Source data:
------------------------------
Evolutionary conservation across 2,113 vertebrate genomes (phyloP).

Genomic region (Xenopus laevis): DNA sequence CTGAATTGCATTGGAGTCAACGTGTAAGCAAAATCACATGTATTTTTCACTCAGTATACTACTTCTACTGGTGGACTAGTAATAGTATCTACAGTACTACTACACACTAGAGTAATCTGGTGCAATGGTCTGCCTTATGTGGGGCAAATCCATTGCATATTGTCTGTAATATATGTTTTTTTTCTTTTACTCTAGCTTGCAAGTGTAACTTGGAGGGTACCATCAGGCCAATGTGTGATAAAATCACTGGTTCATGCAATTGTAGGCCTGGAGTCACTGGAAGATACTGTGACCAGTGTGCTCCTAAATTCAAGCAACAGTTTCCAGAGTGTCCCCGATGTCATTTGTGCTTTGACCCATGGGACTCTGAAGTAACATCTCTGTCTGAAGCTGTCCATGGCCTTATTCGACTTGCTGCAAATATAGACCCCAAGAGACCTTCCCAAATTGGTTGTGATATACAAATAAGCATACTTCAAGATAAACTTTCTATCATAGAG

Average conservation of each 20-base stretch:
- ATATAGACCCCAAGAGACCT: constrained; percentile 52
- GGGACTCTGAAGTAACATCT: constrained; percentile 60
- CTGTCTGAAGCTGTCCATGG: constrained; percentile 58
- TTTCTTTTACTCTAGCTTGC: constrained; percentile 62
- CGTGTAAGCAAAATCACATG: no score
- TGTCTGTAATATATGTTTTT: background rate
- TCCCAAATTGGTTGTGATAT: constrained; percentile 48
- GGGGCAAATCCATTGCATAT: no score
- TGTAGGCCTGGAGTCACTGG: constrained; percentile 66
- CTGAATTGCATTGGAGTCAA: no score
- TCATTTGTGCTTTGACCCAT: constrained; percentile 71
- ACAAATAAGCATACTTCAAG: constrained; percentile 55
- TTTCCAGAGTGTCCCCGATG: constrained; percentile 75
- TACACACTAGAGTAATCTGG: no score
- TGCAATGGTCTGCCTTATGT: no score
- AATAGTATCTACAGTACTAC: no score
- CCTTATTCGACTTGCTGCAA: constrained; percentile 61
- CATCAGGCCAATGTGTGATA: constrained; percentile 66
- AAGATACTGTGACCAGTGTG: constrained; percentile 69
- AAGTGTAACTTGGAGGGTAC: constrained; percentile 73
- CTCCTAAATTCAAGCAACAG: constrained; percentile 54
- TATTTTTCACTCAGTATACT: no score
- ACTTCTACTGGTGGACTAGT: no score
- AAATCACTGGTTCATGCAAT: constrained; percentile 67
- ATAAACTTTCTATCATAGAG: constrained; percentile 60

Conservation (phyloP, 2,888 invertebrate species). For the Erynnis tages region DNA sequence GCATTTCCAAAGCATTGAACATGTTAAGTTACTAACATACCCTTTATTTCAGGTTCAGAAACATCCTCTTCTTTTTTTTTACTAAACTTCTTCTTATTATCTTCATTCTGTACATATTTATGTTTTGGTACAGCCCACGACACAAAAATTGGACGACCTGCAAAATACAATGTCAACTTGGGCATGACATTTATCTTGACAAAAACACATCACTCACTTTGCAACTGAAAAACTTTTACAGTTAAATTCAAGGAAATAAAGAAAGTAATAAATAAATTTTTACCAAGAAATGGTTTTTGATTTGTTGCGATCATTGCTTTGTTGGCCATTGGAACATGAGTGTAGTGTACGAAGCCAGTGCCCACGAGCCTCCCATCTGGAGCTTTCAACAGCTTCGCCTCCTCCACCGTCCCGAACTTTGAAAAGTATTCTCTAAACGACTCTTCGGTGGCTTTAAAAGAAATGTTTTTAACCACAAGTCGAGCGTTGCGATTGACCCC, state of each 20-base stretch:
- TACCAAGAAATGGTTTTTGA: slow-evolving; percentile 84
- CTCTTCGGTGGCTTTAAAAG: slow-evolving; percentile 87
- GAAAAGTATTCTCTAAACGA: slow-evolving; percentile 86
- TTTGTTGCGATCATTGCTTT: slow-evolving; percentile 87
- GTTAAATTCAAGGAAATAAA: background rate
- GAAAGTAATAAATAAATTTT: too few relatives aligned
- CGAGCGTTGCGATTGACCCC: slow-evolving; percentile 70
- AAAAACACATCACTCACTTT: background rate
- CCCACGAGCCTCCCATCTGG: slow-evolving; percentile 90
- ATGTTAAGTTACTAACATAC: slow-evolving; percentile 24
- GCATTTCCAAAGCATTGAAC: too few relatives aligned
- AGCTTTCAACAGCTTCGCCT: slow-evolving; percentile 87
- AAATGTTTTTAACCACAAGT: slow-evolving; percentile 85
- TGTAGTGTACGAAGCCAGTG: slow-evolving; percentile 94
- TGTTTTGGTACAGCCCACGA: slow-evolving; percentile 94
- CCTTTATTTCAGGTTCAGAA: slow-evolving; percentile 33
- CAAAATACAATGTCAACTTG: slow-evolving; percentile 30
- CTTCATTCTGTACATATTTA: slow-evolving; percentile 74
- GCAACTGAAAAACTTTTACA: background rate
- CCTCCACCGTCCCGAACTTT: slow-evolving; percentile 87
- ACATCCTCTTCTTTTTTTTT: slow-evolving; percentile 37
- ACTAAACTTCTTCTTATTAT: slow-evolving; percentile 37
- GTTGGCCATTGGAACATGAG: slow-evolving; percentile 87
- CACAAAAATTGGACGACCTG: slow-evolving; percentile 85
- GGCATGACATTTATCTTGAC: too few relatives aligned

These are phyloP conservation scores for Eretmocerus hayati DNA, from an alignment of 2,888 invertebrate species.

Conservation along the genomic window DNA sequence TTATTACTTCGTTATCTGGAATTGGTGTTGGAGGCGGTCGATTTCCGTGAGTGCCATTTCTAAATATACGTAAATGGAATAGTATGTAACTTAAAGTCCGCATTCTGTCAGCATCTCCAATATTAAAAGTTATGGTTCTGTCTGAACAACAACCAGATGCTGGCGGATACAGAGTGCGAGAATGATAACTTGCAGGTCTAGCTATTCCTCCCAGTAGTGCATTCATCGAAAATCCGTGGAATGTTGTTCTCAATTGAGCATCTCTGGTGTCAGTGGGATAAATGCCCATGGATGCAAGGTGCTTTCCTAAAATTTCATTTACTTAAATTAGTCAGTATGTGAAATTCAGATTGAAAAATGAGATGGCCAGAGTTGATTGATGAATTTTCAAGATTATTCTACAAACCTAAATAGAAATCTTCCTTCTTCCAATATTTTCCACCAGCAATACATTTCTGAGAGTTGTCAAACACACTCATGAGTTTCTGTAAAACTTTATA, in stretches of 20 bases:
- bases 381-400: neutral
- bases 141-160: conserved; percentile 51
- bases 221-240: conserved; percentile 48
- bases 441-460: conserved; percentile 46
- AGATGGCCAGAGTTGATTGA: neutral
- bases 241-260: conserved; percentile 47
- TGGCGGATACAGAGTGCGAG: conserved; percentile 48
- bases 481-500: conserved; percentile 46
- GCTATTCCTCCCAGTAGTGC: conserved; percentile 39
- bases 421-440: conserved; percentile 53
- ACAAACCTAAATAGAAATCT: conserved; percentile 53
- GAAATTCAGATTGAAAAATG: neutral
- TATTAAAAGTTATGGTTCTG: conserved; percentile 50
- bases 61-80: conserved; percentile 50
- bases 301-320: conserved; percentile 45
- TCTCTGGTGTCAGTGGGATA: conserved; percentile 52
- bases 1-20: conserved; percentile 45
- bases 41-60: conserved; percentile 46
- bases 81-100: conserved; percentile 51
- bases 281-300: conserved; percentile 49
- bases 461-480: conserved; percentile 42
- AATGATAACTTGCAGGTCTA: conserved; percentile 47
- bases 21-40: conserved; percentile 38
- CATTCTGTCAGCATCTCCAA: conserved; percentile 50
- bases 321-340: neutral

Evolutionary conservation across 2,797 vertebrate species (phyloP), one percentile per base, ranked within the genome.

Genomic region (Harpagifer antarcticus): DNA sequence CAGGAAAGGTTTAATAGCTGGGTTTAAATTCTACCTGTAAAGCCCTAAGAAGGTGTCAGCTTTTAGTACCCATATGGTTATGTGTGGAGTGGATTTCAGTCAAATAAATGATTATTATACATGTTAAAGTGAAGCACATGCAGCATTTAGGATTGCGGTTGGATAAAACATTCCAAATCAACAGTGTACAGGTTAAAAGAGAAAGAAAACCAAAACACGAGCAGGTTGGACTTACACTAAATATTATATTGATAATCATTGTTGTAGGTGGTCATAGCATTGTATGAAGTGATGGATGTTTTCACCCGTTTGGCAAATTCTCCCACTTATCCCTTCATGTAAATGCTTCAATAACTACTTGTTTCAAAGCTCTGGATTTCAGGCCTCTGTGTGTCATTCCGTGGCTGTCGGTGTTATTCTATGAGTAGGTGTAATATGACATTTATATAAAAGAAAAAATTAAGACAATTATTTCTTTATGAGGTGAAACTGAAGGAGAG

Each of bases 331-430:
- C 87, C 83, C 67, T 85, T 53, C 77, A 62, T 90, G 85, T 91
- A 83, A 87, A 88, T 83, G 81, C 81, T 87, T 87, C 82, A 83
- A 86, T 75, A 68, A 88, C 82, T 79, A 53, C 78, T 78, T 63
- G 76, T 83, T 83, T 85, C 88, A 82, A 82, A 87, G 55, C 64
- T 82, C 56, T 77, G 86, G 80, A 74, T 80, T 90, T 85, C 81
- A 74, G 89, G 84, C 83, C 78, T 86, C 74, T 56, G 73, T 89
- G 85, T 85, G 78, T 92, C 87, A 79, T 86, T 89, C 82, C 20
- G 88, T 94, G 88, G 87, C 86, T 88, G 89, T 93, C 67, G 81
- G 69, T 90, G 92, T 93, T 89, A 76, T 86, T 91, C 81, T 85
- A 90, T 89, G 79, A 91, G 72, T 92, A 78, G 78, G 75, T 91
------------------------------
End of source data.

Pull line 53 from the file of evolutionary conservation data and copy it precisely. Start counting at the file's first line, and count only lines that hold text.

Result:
- CACAAAAATTGGACGACCTG: slow-evolving; percentile 85